Religion & American Culture: A Journal of Interpretation
Edited by Julie Byrne, Tracy Fessenden, Philip Goff, Laura Levitt, Matthew Avery Sutton, Peter J. Thuesen, and Judith Weisenfeld, this semiannual publication explores the interplay between religion and other spheres of American culture. The journal embraces a diversity of methodological approaches and theoretical perspectives. Although concentrated on specific topics, articles illuminate larger patterns, implications, or contexts of American life. Religion and American Culture is devoted to promoting the ongoing scholarly discussion of the nature, terms, and dynamics of religion in America.
Submission Guidelines for Religion & American Culture: A Journal of Interpretation
The editors of Religion and American Culture: A Journal of Interpretation welcome submission of articles that deal with religion in its American contexts from diverse methodological approaches and theoretical perspectives. Although articles may deal with specifically focused topics, events or persons, they should be written in a way that casts light on broad patterns or implications of American life. Articles should be fully documented and contain a clear thesis or argument. Articles should be based on original research and must contradict, complicate, or significantly extend our current understanding of the relationship between religion and other aspects of American culture.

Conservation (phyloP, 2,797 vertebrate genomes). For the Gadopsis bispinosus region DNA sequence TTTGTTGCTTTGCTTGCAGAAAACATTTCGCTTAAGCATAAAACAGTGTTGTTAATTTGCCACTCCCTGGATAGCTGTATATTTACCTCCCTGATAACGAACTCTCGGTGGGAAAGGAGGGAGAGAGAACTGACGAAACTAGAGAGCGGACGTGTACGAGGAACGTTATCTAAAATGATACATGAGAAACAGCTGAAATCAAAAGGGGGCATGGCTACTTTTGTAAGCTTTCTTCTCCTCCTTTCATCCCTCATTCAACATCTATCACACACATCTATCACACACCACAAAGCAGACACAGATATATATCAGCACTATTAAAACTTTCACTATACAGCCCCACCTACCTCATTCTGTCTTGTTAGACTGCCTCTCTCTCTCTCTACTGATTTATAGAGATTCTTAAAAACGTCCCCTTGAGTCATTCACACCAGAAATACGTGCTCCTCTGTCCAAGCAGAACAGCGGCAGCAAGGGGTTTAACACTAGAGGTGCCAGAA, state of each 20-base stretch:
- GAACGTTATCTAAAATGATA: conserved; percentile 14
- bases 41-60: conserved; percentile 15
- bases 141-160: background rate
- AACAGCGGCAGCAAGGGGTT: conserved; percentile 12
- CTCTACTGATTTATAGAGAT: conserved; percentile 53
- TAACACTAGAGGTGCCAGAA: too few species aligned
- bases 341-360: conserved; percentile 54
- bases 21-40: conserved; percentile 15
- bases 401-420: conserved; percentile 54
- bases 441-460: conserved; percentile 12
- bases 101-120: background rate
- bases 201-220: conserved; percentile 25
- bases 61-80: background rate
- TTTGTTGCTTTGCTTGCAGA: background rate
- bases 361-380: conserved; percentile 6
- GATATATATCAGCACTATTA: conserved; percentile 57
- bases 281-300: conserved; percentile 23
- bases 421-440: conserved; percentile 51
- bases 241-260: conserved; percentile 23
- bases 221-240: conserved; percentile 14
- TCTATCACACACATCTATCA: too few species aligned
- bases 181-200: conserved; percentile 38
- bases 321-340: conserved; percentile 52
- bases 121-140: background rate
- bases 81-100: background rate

Manuscripts will not be considered for publication that are currently under consideration by other journals or presses or if they have been published, or are soon to be published, elsewhere. If the manuscript is accepted for publication, its appearance in Religion and American Culture must precede publication elsewhere.
All manuscript submissions should conform to the latest edition of The Chicago Manual of Style. Endnotes are preferred to footnotes. Do not use parenthetical citations.
All articles submitted to Religion and American Culture must include an abstract, no longer than 250 words, on the first page of the manuscript. The abstract should not merely tell what the article is about. It should also state the problem being addressed, the thesis being argued, and the type of evidence being employed.
Manuscripts generally should be 25-35 pages in length, double-spaced.
Because submissions are double-anonymously evaluated at several levels, the abstract, pages (including title page), and notes should not include author identification.Authors are responsible for obtaining permission to reprint extracts and reproduce illustrations. The permissions must be supplied with the final manuscript, if accepted for publication. All necessary credits and acknowledgments must be included.
R&AC accepts only electronic submissions in Word format.
Please address all queries and editorial correspondence to: email@example.com.